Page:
Tag Archives: Host Publications

LILY SOMESON.August 2022


Photo by Jeff Sirkin



The Ammons family haunting, Gary, Indiana.


Black family home. Black family

and roof patched black. Black family shutters

and Black neighborhood Black. Better sit your ass back

in that pew Black. Better get better Black. Better not act up

for the CPS lady Black. Better show her those A’s Black.

Sweetheart, show her those braids I gave you, that Black

castor oil. Sit back. Tell her I’m not crazy, Black.

Better make her believe us, Black. Show her our Bibles

and the red-stained linoleum. Show her the pages

ripped out from the binding. Show her the fissure of scar

on your brow, Black. That claw streak on your brow Black.

But that’s not from me Black. You know that. Sweetheart, tell her

what you saw last night in your closet, Black. How it stared through

your school jackets. Believe us Black. Please.

Please give them back. Show her your crucifix, Black.

How it twists down in the night. Tell her who did it Black.

Tell her what you saw.



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The Ammons family haunting, Gary, Indiana.


Tonight I sing the sliver-moon, the unkindness

of winter light that blasts through

the sunroom. Sing my children, who have left

and left again. Cooking dinner for four when only my own plate

is eaten from. But I sing the pristine stove top afterwards,

the grocery bouquet that sits on the table

like unanswered prayer. Sing their bedrooms, preserved like museum

exhibits, beds still undone with the tousled print

of their bodies. Sing the apparition of them

floating through hallways in the pink evenings, half-vision

running toward the house from bus stops. Sing until sound tinges

discordant, cusp of a screech. Sing because it’s the only thing

I can do. To keep living. Sing because it drowns you out, cursed-

thing. The light of the bedroom is so black, I can only see

your shoulders, oily pool of residue your shadow leaves on carpet. So since

it’s just us now. I’ll sing if you’re listening. Throw the doors open. Believe

that you want to leave but can’t, red strings of Hell stitching you

to basement floor. Sing until sound gets muffled by cicada cry, horsefly

buzz, wings machine-whirring against windows. Muffled by cold-snap winter

or the sound of snow thumping against porch. I believe the best in people,

you know. Really. If I pray hard enough,

this house may fall around us both — broken rafters

splintering through my heirlooms. Memory is a chore, a trick

of the light. If we become close — become each other — will you bring


them back? The children, I mean. The memories. Will you do that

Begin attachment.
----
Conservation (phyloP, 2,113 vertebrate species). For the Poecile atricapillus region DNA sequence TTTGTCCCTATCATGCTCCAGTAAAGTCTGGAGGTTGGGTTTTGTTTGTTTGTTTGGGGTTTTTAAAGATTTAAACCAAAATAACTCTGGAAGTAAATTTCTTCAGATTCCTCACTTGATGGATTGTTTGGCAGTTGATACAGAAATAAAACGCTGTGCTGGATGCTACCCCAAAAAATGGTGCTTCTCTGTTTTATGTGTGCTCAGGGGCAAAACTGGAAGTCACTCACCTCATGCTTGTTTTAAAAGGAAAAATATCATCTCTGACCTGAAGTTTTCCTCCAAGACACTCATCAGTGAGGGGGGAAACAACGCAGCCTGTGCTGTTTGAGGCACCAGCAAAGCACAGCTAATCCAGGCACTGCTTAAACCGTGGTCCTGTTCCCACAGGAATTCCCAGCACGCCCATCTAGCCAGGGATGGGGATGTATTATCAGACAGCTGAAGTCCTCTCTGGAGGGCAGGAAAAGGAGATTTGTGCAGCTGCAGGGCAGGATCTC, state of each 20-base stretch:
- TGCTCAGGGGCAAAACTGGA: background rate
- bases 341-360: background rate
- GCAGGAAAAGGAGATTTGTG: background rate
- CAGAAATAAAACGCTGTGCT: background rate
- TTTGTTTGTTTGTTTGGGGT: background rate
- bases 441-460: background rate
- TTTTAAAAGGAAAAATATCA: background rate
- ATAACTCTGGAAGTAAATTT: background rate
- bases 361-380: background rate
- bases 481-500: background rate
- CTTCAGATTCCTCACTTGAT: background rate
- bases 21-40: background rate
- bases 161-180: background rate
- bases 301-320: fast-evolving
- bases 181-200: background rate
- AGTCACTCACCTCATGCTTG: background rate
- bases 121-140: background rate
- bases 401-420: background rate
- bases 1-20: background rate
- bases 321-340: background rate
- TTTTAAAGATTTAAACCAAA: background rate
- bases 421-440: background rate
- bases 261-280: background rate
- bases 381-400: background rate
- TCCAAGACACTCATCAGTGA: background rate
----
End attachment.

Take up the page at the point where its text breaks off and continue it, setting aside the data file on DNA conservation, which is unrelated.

for me? Come in. I’ll sing broken record. Sing Stockholm syndrome. Have me,

please — just not my children. If you will not leave, scream into the windows of hell

and have me. Until snow hits skin and starts to sizzle. Until you look in the mirror

to see my face.



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The Ammons family haunting, Gary, Indiana.


“Now that it’s an open lot people go there to do seances, and the police get called out to chase them away. Those people are in great danger, and there’s no way to really protect them. And all you need is curiosity. Curiosity is an invitation.”

-Father Michael Maginot


Where house once stood, dead

evening grass the color of rust. Square wound

where a basement sunk. The house was a replica

of every other house on the block, cursed twins lining Carolina,

paint-chipped shutters copy-pasted. Sky its usual milk-grey from smog

pollution, dogs chained outside in November cold snap. Lone steps, vacant porch

that leads nowhere. Five years ago, the last buyer paid a dozen men

to rip every nail from drywall, wrecking-ball roof, wood splintering

from pressure. Now wind whistles through the abandoned gaze the structure left. Whatever was in

that house — arachnid, too-long limbs that swallowed the ceiling, faceless head-tilt,

cacophonous growl — is out. The chance to stow away the thing has passed. Teenagers, three

of them, climb down to settle in the open pit. Ouija board in hand, snickering summoning rituals

they uncovered online. It waits, twists claws into dirt, tunnels up from the red face of Hell.

No time for Catholic hymns, exorcisms in Latin. Now the thing is out — with the rest of us.



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Downtown Gary, Indiana. 2021.


You taking a picture

of the Genesis Center?

I nod at the structure

in front of us, retro-futuristic, spheres

of windows like pinholes in the walls.

Bleached brick against bleached sky.

The stranger’s voice looms behind, unwilling